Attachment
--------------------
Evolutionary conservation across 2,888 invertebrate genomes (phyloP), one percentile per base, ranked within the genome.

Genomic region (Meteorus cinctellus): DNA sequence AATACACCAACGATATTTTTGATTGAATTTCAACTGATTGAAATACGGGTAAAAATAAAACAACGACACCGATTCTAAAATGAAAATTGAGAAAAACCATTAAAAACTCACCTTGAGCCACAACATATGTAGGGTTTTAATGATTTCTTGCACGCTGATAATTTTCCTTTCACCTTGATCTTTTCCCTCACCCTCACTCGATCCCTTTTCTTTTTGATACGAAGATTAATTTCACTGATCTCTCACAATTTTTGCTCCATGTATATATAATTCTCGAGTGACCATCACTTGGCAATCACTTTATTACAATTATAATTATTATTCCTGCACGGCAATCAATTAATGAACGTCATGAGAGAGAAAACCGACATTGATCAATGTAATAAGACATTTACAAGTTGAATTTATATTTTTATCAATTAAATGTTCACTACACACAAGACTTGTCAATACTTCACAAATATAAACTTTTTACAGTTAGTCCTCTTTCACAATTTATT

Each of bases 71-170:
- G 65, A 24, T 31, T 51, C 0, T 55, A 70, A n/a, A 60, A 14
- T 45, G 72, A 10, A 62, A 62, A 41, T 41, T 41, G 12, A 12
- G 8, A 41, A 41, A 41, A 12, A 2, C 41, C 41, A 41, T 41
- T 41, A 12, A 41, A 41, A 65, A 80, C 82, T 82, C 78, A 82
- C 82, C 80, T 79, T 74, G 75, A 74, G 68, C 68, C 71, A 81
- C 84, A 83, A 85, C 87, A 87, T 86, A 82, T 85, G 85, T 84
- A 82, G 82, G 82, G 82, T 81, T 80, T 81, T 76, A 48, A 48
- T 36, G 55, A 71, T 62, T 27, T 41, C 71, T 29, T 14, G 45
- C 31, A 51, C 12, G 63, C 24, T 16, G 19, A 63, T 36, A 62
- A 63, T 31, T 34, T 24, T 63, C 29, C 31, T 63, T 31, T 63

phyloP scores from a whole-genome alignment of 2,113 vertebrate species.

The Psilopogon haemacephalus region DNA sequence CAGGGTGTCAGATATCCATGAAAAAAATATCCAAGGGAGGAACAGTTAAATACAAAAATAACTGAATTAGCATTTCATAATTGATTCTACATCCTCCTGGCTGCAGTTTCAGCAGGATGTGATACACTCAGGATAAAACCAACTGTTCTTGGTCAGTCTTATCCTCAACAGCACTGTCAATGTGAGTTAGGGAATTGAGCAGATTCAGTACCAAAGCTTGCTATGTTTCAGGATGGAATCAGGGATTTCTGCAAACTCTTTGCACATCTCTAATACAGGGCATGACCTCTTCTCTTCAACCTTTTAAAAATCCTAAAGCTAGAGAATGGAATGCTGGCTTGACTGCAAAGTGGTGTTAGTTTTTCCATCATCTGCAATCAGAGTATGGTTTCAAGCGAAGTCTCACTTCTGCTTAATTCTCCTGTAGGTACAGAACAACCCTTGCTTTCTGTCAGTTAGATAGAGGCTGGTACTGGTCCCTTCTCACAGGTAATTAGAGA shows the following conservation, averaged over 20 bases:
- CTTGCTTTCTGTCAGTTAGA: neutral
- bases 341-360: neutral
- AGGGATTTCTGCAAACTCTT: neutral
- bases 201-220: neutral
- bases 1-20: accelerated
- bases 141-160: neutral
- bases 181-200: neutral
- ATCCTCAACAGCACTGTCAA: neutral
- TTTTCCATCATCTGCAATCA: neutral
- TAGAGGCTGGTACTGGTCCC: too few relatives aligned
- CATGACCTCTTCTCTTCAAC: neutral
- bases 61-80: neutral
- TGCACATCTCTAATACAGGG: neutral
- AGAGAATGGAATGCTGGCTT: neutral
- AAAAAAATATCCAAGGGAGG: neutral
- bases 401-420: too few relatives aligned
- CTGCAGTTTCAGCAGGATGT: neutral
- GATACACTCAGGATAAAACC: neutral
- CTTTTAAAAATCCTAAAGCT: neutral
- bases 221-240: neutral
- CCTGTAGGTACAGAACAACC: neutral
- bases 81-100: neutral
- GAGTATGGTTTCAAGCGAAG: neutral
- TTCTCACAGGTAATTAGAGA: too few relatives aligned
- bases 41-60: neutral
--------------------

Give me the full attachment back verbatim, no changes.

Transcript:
Evolutionary conservation across 2,888 invertebrate genomes (phyloP), one percentile per base, ranked within the genome.

Genomic region (Meteorus cinctellus): DNA sequence AATACACCAACGATATTTTTGATTGAATTTCAACTGATTGAAATACGGGTAAAAATAAAACAACGACACCGATTCTAAAATGAAAATTGAGAAAAACCATTAAAAACTCACCTTGAGCCACAACATATGTAGGGTTTTAATGATTTCTTGCACGCTGATAATTTTCCTTTCACCTTGATCTTTTCCCTCACCCTCACTCGATCCCTTTTCTTTTTGATACGAAGATTAATTTCACTGATCTCTCACAATTTTTGCTCCATGTATATATAATTCTCGAGTGACCATCACTTGGCAATCACTTTATTACAATTATAATTATTATTCCTGCACGGCAATCAATTAATGAACGTCATGAGAGAGAAAACCGACATTGATCAATGTAATAAGACATTTACAAGTTGAATTTATATTTTTATCAATTAAATGTTCACTACACACAAGACTTGTCAATACTTCACAAATATAAACTTTTTACAGTTAGTCCTCTTTCACAATTTATT

Each of bases 71-170:
- G 65, A 24, T 31, T 51, C 0, T 55, A 70, A n/a, A 60, A 14
- T 45, G 72, A 10, A 62, A 62, A 41, T 41, T 41, G 12, A 12
- G 8, A 41, A 41, A 41, A 12, A 2, C 41, C 41, A 41, T 41
- T 41, A 12, A 41, A 41, A 65, A 80, C 82, T 82, C 78, A 82
- C 82, C 80, T 79, T 74, G 75, A 74, G 68, C 68, C 71, A 81
- C 84, A 83, A 85, C 87, A 87, T 86, A 82, T 85, G 85, T 84
- A 82, G 82, G 82, G 82, T 81, T 80, T 81, T 76, A 48, A 48
- T 36, G 55, A 71, T 62, T 27, T 41, C 71, T 29, T 14, G 45
- C 31, A 51, C 12, G 63, C 24, T 16, G 19, A 63, T 36, A 62
- A 63, T 31, T 34, T 24, T 63, C 29, C 31, T 63, T 31, T 63

phyloP scores from a whole-genome alignment of 2,113 vertebrate species.

The Psilopogon haemacephalus region DNA sequence CAGGGTGTCAGATATCCATGAAAAAAATATCCAAGGGAGGAACAGTTAAATACAAAAATAACTGAATTAGCATTTCATAATTGATTCTACATCCTCCTGGCTGCAGTTTCAGCAGGATGTGATACACTCAGGATAAAACCAACTGTTCTTGGTCAGTCTTATCCTCAACAGCACTGTCAATGTGAGTTAGGGAATTGAGCAGATTCAGTACCAAAGCTTGCTATGTTTCAGGATGGAATCAGGGATTTCTGCAAACTCTTTGCACATCTCTAATACAGGGCATGACCTCTTCTCTTCAACCTTTTAAAAATCCTAAAGCTAGAGAATGGAATGCTGGCTTGACTGCAAAGTGGTGTTAGTTTTTCCATCATCTGCAATCAGAGTATGGTTTCAAGCGAAGTCTCACTTCTGCTTAATTCTCCTGTAGGTACAGAACAACCCTTGCTTTCTGTCAGTTAGATAGAGGCTGGTACTGGTCCCTTCTCACAGGTAATTAGAGA shows the following conservation, averaged over 20 bases:
- CTTGCTTTCTGTCAGTTAGA: neutral
- bases 341-360: neutral
- AGGGATTTCTGCAAACTCTT: neutral
- bases 201-220: neutral
- bases 1-20: accelerated
- bases 141-160: neutral
- bases 181-200: neutral
- ATCCTCAACAGCACTGTCAA: neutral
- TTTTCCATCATCTGCAATCA: neutral
- TAGAGGCTGGTACTGGTCCC: too few relatives aligned
- CATGACCTCTTCTCTTCAAC: neutral
- bases 61-80: neutral
- TGCACATCTCTAATACAGGG: neutral
- AGAGAATGGAATGCTGGCTT: neutral
- AAAAAAATATCCAAGGGAGG: neutral
- bases 401-420: too few relatives aligned
- CTGCAGTTTCAGCAGGATGT: neutral
- GATACACTCAGGATAAAACC: neutral
- CTTTTAAAAATCCTAAAGCT: neutral
- bases 221-240: neutral
- CCTGTAGGTACAGAACAACC: neutral
- bases 81-100: neutral
- GAGTATGGTTTCAAGCGAAG: neutral
- TTCTCACAGGTAATTAGAGA: too few relatives aligned
- bases 41-60: neutral